The estate planning process can be complicated for the average person who has never had any experience navigating the world of wills, trusts, powers of attorney, and other estate planning documents.
Choosing the trust that best suits your needs can be one of the most difficult parts of the estate planning process. Generally, a trust allows a grantor, or creator of the trust, to transfer property into the trust, while a trustee manages the assets of the trust and ensures that the named beneficiaries get the assets they are entitled to when the time comes.
There are many types of trusts available, each with their own purpose and conditions. Some of the most common trusts to choose from include:
- Revocable trust – Allows the grantor to revoke the trust or make changes to the trust throughout the course of their life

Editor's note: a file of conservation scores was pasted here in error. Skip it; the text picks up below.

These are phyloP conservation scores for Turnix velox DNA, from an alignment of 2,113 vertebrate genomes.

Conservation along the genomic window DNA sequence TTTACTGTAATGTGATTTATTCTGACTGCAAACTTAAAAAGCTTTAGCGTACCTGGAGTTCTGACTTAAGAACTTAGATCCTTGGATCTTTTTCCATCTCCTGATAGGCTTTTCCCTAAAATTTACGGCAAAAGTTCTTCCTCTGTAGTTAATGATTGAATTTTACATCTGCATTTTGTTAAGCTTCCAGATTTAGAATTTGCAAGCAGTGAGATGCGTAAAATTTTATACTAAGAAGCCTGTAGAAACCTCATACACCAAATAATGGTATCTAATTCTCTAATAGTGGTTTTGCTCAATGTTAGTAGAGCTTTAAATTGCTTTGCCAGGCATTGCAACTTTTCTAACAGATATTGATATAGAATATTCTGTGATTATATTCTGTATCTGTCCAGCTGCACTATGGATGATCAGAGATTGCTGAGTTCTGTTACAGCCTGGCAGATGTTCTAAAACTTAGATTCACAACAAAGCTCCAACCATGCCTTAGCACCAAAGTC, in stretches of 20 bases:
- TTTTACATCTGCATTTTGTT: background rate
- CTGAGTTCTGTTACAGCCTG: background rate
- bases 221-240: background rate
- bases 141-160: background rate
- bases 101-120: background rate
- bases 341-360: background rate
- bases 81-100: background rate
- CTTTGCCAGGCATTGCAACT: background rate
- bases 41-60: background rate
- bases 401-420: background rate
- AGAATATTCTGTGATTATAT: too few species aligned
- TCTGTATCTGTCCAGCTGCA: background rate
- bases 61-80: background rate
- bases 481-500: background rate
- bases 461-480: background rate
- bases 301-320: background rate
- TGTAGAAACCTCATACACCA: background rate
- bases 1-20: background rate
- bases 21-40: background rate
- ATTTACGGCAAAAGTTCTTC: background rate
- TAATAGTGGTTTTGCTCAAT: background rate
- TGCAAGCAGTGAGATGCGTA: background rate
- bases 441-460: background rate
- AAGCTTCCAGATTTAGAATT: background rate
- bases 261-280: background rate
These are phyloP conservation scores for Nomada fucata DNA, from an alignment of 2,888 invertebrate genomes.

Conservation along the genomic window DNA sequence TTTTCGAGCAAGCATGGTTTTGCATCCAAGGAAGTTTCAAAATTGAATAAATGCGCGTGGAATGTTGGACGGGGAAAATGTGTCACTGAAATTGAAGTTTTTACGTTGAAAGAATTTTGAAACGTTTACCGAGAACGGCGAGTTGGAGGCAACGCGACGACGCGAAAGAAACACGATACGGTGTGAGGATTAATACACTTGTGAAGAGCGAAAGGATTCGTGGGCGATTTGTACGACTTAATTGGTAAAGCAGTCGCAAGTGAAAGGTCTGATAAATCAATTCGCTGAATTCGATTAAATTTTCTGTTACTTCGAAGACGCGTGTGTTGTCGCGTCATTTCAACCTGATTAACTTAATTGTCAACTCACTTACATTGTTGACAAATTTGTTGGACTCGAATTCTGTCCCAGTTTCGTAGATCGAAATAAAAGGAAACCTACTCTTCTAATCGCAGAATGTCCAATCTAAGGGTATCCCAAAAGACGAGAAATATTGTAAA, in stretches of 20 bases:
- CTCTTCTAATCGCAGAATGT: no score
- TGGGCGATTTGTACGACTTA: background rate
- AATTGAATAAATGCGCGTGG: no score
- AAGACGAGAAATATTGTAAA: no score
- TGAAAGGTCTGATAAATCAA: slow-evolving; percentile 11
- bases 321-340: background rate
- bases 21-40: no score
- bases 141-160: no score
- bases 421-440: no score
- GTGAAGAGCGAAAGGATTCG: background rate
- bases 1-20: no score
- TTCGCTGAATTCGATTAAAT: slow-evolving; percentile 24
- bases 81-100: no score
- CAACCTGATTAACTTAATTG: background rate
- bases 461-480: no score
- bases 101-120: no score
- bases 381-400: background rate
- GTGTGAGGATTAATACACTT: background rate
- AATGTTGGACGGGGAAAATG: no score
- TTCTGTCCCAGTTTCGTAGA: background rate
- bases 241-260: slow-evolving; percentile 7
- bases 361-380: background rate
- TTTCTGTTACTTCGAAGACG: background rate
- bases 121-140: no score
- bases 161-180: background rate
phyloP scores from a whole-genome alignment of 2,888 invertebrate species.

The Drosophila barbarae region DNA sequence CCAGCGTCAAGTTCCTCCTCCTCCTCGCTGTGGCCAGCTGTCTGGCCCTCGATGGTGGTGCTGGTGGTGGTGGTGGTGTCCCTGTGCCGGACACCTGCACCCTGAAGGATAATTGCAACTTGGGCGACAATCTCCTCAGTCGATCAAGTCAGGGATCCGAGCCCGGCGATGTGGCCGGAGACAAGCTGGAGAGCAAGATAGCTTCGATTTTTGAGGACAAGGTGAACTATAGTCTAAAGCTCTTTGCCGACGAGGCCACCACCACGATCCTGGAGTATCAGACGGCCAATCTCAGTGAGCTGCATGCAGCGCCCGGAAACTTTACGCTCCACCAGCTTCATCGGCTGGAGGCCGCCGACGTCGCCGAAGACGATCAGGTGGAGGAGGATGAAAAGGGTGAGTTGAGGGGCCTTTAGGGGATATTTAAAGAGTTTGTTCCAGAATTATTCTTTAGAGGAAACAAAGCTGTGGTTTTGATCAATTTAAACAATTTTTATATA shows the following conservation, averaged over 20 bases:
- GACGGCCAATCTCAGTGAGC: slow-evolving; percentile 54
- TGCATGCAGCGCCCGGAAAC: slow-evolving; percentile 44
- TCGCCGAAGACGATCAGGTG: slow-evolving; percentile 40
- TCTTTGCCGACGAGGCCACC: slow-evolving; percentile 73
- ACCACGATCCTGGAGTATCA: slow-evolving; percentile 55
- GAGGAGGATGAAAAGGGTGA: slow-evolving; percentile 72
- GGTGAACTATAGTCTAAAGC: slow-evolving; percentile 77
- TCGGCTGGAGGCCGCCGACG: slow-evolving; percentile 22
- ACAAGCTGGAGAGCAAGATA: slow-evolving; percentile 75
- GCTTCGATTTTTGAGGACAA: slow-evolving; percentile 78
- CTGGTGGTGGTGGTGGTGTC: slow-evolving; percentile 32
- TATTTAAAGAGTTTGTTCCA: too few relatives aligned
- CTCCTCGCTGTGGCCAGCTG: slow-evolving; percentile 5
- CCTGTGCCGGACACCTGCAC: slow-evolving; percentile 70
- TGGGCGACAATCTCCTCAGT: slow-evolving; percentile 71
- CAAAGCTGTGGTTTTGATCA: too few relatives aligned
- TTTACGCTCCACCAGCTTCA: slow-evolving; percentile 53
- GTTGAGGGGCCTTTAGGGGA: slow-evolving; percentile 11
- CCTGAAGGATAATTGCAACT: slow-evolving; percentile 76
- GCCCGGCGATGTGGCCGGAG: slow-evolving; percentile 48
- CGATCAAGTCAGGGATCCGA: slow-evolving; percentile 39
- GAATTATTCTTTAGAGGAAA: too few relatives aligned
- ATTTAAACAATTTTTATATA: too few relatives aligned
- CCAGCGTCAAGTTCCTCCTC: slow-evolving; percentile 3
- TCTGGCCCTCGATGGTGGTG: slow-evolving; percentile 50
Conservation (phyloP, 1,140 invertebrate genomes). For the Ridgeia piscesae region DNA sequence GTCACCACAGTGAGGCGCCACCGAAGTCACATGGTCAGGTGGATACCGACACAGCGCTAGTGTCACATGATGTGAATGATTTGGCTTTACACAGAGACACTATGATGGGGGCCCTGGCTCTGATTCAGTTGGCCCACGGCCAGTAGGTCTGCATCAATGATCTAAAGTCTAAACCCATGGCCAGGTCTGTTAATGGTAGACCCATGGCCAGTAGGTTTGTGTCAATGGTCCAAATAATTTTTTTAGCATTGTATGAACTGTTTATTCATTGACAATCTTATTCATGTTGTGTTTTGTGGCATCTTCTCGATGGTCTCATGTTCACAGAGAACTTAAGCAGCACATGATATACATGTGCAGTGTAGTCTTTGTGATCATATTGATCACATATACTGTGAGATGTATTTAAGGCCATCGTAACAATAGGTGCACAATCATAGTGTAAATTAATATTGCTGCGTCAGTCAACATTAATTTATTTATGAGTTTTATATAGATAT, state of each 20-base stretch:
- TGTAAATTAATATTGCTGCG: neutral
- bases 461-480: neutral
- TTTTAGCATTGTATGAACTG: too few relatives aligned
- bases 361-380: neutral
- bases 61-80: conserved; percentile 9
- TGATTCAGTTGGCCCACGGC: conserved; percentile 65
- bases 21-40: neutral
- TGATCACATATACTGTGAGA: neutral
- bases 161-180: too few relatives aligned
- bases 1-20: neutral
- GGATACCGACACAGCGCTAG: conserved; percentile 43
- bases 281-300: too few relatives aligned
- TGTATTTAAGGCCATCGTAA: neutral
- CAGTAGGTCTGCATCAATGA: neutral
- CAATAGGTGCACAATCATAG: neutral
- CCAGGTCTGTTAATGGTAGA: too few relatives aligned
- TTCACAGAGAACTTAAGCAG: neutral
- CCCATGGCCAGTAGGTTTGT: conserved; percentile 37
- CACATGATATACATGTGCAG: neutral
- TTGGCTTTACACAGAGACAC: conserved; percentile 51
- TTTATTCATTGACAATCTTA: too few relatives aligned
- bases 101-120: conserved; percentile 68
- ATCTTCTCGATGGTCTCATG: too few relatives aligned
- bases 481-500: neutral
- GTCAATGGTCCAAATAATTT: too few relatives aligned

- Irrevocable trust – Cannot be changed or revoked once it is created.
- Living trust – Trust created while the grantor is alive (can be revocable or irrevocable).
- Testamentary trust – Trust created after the grantor’s death, based on their will.
- Charitable trust – Trust intended to benefit the public or a specific charity.
- Special needs trust – Trust that allows individuals to continue to be eligible for government benefits, while still allowing them to obtain benefits from the trust
- Constructive trust – Implied trust
With so many trusts and other estate planning tools to choose from, it is important that you speak to a wills and trusts expert before making any decisions. An estate planning attorney can help you create your estate plan and help you update and modify your plan as the years go by.